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Hi, I’ve decided to catch up on some comic books. Part 1 is here. You should read that first.

This is Part 2.

BONUS: Marvel just made the first issue of a bunch of these titles free.

Back in the 80s and 90s, when I was a stupid little dork, I obsessively collected Marvel comics, believing Todd McFarlane’s work on Spider-Man to be on par with the Renaissance artists… whom I was only familiar with because of the Ninja Turtles. But alas, I eventually discovered Fantagraphics and other indie publishers, realized girls didn’t give a shit about polybagged X-Force #1s with gold-foil covers, and never really looked back. But my love for the characters never waned, and I was just as excited for Iron Man 3 this year as I would have been if I was 14.


In October 2012 Marvel comics began their Marvel NOW! initiative, a large scale creative relaunch that saw long running series end, new personnel assigned to books, and a bunch of #1 issues published. Joe Quesada, Chief Creative Officer at Marvel, explained that it wasn’t a reboot exactly, but that there will be “a lot of changes to the character status-quos, alter egos, costumes, creator shifts, design shifts, the way that we do our covers, digital shifts and the way we start delivering our books”. OK, probably just a marketing ploy, but whatever, sounds like a good way to jump back in.

This post is for people like me, who used to read Marvel comics but haven’t in years, or for people that have only seen the Avengers movies. The Marvel NOW! graphic novel collections have now all been released, and I am purchasing and reviewing every single one to let you know if super hero comics are as much dumb fun as I remember, or if you shouldn’t waste any time looking at pictures of grown men wearing spandex punching each other:


Captain America, Vol. 1 Castaway In Dimension Z, Book 1
Collecting Issues #1-5

Available in hardcover from Amazon for $18.29
(includes digital edition)

I was really digging the title of this one before I even cracked it open, it reminded me of some early 80s Roger Corman B-movie. And well, it sort of is. Except not terrible. The Cap’n get’s thrown shield-first into a sprawling sci-fi adventure with a great vintage vibe to it, but dead serious and brutal at the same time. Like Cormac McCarthy meets Jack Kirby. I don’t want to give away any additional plot details, cause there are a lot of surprises and cliffhangers in this one.  If you’re not a big Captain America fan (I wasn’t) it doesn’t matter, by the end you’ll have blisters from all the salutin’.


The art is by John Romita, Jr, who has been around forever, and while it’s not gonna win any awards, he does have a unique style and the coloring is great, so it all works really well. Definitely one of the most enjoyable Marvel NOW! titles to date. It would make a great Captain America 3.

5 Stars out of 5


Deadpool, Vol. 1
Dead Presidents
Collecting Issues #1-6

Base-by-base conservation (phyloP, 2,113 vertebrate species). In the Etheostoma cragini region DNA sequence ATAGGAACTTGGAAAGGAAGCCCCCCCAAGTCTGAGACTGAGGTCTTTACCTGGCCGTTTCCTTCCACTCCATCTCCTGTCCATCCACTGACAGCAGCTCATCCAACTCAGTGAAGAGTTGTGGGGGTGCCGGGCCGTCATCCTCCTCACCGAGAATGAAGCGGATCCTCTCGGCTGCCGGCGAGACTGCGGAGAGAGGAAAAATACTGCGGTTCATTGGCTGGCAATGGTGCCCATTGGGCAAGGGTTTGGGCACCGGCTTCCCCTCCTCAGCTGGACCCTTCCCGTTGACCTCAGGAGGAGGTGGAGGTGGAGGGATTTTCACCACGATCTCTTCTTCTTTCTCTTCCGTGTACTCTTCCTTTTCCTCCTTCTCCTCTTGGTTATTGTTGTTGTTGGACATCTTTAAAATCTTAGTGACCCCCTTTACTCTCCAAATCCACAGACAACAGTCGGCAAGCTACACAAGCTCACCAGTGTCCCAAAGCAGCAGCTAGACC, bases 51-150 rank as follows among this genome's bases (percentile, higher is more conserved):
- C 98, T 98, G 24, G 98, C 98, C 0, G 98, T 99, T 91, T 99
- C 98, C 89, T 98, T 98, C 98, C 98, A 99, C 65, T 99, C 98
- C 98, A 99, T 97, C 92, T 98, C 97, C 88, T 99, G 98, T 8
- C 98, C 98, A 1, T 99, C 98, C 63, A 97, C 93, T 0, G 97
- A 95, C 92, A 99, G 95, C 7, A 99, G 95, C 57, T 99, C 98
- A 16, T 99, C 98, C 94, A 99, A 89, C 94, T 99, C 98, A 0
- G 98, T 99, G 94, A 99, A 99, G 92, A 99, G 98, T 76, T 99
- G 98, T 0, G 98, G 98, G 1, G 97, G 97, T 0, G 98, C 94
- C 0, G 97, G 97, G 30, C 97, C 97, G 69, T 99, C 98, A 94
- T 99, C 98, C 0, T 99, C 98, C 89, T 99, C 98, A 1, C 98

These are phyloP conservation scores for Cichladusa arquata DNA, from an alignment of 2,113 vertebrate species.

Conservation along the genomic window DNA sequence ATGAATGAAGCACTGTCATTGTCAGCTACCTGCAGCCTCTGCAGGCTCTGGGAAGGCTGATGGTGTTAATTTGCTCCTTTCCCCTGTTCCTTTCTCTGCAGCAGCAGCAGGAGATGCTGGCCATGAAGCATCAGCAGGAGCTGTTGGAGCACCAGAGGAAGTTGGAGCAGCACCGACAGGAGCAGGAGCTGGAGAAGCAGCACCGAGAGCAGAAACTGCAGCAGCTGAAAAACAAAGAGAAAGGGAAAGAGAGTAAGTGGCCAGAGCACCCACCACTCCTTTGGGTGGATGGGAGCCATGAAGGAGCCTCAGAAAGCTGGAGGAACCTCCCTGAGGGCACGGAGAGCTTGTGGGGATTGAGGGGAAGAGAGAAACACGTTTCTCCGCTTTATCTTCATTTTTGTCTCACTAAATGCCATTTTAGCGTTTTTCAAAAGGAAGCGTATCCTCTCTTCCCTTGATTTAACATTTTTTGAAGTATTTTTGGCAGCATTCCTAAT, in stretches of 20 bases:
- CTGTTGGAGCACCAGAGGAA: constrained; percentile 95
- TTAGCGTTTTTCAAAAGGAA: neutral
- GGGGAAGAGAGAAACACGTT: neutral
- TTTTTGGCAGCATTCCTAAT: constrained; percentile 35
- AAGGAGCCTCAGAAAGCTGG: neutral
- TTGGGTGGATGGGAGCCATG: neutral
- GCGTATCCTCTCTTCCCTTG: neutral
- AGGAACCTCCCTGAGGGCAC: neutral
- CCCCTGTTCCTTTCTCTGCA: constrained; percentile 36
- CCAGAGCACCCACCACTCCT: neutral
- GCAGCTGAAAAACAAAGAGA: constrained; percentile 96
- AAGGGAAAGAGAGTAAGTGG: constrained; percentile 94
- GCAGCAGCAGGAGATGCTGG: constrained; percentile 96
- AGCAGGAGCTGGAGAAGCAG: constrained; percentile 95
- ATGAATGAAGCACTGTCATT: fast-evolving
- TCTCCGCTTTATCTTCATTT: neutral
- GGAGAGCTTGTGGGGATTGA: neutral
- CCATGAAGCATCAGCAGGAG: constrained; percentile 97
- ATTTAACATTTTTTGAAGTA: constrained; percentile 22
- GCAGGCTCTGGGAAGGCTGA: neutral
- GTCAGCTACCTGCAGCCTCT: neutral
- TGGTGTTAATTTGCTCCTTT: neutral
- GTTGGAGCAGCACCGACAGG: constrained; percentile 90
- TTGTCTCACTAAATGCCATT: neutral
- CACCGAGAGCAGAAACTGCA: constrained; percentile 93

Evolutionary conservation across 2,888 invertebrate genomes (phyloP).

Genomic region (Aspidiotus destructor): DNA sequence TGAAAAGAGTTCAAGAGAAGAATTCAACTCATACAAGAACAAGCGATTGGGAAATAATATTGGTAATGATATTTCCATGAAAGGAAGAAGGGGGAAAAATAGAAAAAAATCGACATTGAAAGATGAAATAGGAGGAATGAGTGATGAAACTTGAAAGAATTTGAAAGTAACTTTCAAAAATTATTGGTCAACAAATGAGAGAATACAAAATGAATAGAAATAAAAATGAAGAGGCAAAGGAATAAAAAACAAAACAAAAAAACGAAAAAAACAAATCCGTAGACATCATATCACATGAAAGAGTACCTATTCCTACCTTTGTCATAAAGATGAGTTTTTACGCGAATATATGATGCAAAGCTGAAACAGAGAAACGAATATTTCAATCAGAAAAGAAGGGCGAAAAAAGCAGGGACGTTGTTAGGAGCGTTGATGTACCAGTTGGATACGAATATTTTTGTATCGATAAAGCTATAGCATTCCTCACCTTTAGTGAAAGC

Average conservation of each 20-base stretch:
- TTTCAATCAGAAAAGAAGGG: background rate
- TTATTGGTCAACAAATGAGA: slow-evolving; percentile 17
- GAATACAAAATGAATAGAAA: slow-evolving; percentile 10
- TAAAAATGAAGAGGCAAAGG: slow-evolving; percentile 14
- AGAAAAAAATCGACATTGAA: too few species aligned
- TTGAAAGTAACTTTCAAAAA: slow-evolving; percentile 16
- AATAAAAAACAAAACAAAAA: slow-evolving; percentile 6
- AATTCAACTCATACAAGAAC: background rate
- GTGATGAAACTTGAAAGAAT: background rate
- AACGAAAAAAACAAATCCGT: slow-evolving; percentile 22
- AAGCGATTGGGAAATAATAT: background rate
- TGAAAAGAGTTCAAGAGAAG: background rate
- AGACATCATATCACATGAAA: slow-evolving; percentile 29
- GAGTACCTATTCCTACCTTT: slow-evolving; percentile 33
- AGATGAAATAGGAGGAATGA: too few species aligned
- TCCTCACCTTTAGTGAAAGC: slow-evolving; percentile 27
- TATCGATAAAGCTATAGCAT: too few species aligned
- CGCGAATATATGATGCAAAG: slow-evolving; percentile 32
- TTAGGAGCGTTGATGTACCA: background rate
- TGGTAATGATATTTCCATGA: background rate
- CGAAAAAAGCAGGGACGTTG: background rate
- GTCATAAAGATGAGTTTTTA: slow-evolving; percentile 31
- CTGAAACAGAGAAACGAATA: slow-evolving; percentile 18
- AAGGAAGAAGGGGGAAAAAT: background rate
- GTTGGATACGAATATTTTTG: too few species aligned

Available in paperback from Amazon for $12.80

I was there when Deadpool was first introduced in the early 90s, and probably even drew some super shitty pictures of him in my sketchbook, but he was easily forgotten as just another one of Rob Liefeld’s ridiculous pouch adorned creations. Over the years though I had heard how he became this cult fave, who broke the 4th wall and told jokes and stuff, so I was excited to delve into my first Deadpool 2.0 experience. Especially cause it was written by Brian Posehn, a comedian who is OK, and covers drawn by Geof Darrow, whose work with Frank Miller on Hard Boiled in the early 90s was maybe the best thing ever.


Unfortunately, this Deadpool book is pretty lame. The jokes and gore might be funny if I was a teenager, but the whole thing just felt tedious and cheap. It reads like a glorified MAD Magazine. I’ll give it an extra star for the Arrested Development reference though, but I’m not picking up Vol 2.

2 Stars out of 5


Avengers, Vol. 1
Avengers World
Collecting Issues #1-6
Available in hardcover from Amazon for $19.35
(includes digital edition)
and paperback for $13.40

Well, I really didn’t care for The Uncanny Avengers, so I was hoping this movie Avengers lineup would fare better. And it did. The story is epic in scope, involving ancient alien races, world building/destroying technobabble, trips to Mars, and big bold dramatic statements. In fact, there is a great first page “Previously On The Avengers” which depicts the creation of the Universe. I liked all this. But it can be a little disjointed at times. I actually had to read it twice and I’m still not sure I understand what’s going on. Adding to the confusion is that Cap and Tony decide they need The Avengers to get bigger, so they recruit dozens of new members. Some we know and love (Spider-Man, Wolverine) and some we are clueless about (Manifold, Shang-Chi). There is an unknown, possibly omniscient, third person Avengers narrator throughout, often recalling weighty previous events in these characters history that I know nothing about. But it all sort of works in the end. Kind of like that movie Syriana. I didn’t need to be familiar with the whole back story when the narrator casually drops “…when The Guard were broken on the dead moon” to get emotionally involved when he says stuff like “It started with an idea. The spark that started the fire was expansion. Our Captain spoke, and gave the idea form. He said the words, and made it real. He said… Assemble at dawn. Assemble at dawn. And how could we not? We were Avengers.” Right on. Makes me want to go karate kick my pillow right in the face.

superman… er, i mean hyperion vs. hulk

The art in the first three issues is striking, it has a beautiful painted look. There are some fun graphic design elements as well. The artist switches up for the next three issues, and while it’s not as interesting, it’s still great.

There is a big twist at the end that only comic nerds got, but I’m still looking forward to Vol 2.

4 Stars out of 5

Iron Man, Vol. 1
Collecting Issues #1-5
Available in hardcover from Amazon for $17.06
(includes digital edition)
and paperback for $15.13